Python stuff


This page hosts some miscellaneous Python modules I've written, mostly for fun, but which may be useful.

Patches are welcome. The source code is managed using git. You can browse the repository, or clone it by running:

git clone git://

You can also get them individually using the links below.

They're licensed under the BOLA (Public Domain), so you can do whatever you want with them.

If you have any questions, suggestions or comments, please let me know.

The modules

ADA is a well known (but not very popular) programming language. I don't like it very much, but it has a nice concurrency model that might be useful for some purposes. The idea is to define tasks that will execute asynchronously, which have an associated channel to send messages to it, which consist of a tuple (entry, parameters).
You can launch several identical tasks, which share the message channel. When a message arrives, only one task will pick it up, in a FIFO fashion.

The Python implementation is very simple, it consists of a decorator to convert a function into a task, which adds some attributes to read messages from the communication channel, to launch tasks and to wait for a given task completion.

from adatasks import *

# create a task by defining an annotated function
def f():
        print f.accept("msg1"),"msg2", "msg3")

# launch all tasks

# send two messages to f
f.msg1("Hello", "world!")
f.msg3("How's it going?")

# here f prints: ('Hello', 'world!') ('msg3', ("How's it going?",))

# wait for all tasks to complete

This module provides a set of three decorators to implement design by contract, using pre and post functions embedded inside the function body.
Putting them inside the function have some drawbacks, most notably it's harder to reuse them, and it's not really that different from open-coding them directly in the function. However, it can be more comfortable if you prefer looking at everything inside the same function body.

from contract import *

def f(x):
	def pre(x): ...

	def post(ret, x): ...


This module implements a decorator for lazy evaluation.
When you invoke a lazy-decorated function, it will return a special object inmediately, which you can assume has the returned value, but it doesn't: the function doesn't actually run until you try to access the object.

from lazy import lazy

def f(x):
        return x

r = f(x)        # r has a "lazy object"
print r         # f is run here

This module implements objects with dataflow semantics, and a dataflow decorator to make functions return dataflow objects.
The term dataflow (which is often used for a number of different things) here is used to denote an object which can be used before its value has been computed, with the computing happening asynchronously. When you try to use the object, if its computation has not concluded, you're put to wait until it is.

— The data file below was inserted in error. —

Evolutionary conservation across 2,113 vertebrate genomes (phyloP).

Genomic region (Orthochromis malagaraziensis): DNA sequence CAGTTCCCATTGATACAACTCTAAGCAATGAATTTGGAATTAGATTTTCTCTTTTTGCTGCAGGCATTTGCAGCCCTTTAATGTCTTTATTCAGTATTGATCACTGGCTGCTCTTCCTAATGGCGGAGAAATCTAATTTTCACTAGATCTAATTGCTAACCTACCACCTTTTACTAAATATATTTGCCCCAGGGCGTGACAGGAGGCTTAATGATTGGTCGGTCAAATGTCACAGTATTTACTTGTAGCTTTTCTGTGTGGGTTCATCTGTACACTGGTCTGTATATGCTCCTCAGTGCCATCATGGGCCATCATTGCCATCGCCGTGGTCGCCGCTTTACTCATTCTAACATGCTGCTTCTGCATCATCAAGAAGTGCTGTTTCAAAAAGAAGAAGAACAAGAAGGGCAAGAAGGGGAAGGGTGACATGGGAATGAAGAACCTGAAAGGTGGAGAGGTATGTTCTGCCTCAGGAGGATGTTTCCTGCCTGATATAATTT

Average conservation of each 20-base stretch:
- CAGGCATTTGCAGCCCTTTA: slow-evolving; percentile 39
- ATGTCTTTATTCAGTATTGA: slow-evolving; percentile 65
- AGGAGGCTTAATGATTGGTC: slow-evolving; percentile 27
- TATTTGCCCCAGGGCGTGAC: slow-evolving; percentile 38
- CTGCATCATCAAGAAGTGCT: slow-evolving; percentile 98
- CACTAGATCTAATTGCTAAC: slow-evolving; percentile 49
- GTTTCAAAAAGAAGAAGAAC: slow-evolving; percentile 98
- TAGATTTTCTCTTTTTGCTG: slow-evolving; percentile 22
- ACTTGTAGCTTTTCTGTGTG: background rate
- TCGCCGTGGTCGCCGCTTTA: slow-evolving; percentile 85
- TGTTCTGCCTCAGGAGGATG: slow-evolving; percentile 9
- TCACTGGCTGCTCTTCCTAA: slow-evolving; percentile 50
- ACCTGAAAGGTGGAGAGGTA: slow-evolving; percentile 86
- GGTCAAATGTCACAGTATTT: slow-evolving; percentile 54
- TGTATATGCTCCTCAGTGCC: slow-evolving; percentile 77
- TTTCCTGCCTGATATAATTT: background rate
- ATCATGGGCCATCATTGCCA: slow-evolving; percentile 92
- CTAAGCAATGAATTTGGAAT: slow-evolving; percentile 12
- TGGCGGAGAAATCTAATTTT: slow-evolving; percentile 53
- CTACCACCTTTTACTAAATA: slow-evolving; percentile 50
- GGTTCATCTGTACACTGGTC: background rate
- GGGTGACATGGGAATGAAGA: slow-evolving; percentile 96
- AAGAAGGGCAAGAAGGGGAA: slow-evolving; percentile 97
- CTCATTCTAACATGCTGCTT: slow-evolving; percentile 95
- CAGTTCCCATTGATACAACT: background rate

The decorator is easier to understand, because it's similar to the lazy decorator described above, but instead of waiting until the object is needed to run the function, it runs it asynchronously right away.

import time
from dataflow import dataflow

def f(x):
        return x

r1 = f(1)	# these return immediately, but the functions
r2 = f(2)	# begin to run in paralell

print r1, r2	# and here we wait until f has been completed
pybackground is another project that implements this.

This module implements a message passing channel between two processes, a parent and its child.
It has only one class that implements the channel, which allows you to send and receive python objects (as long as they're pickable).

You should instance it before you fork, and then call .child() or .parent() according to your status. Then you can begin sending and receiving objects with .send() and .recv().

import os
import pcmp

c = pcmp.Channel()

pid = os.fork()
if pid == 0:
        c.send('Hi dad!')
        print c.recv()
        c.send("Hi son!")
        print c.recv()

This module implements parallel versions of the map() and filter() functions. They work by partitioning the sequence passed to them, and running the function over the items of each part in parallel. The number of threads to use is determined by the 'workers' parameter, which defaults to 2.
Be aware that due to Python's internal threading implementation, purely CPU bound parallel runs are probably not going to run faster than sequential runs. Google for "GIL" (as in Global Interpreter Lock) for more information. On the other hand, it might be quite useful if you want to map or filter over some function that interacts with the network or the I/O subsystem.

This module implements a TCP based simple RPC server and client (similar to xmlrpclib), but using pickle for serialization. This results in much improved performance compared to XML-RPC or SOAP, at the expense of not being able to work between different languages.

Alberto Bertogli ( - Last updated 10/Nov/2012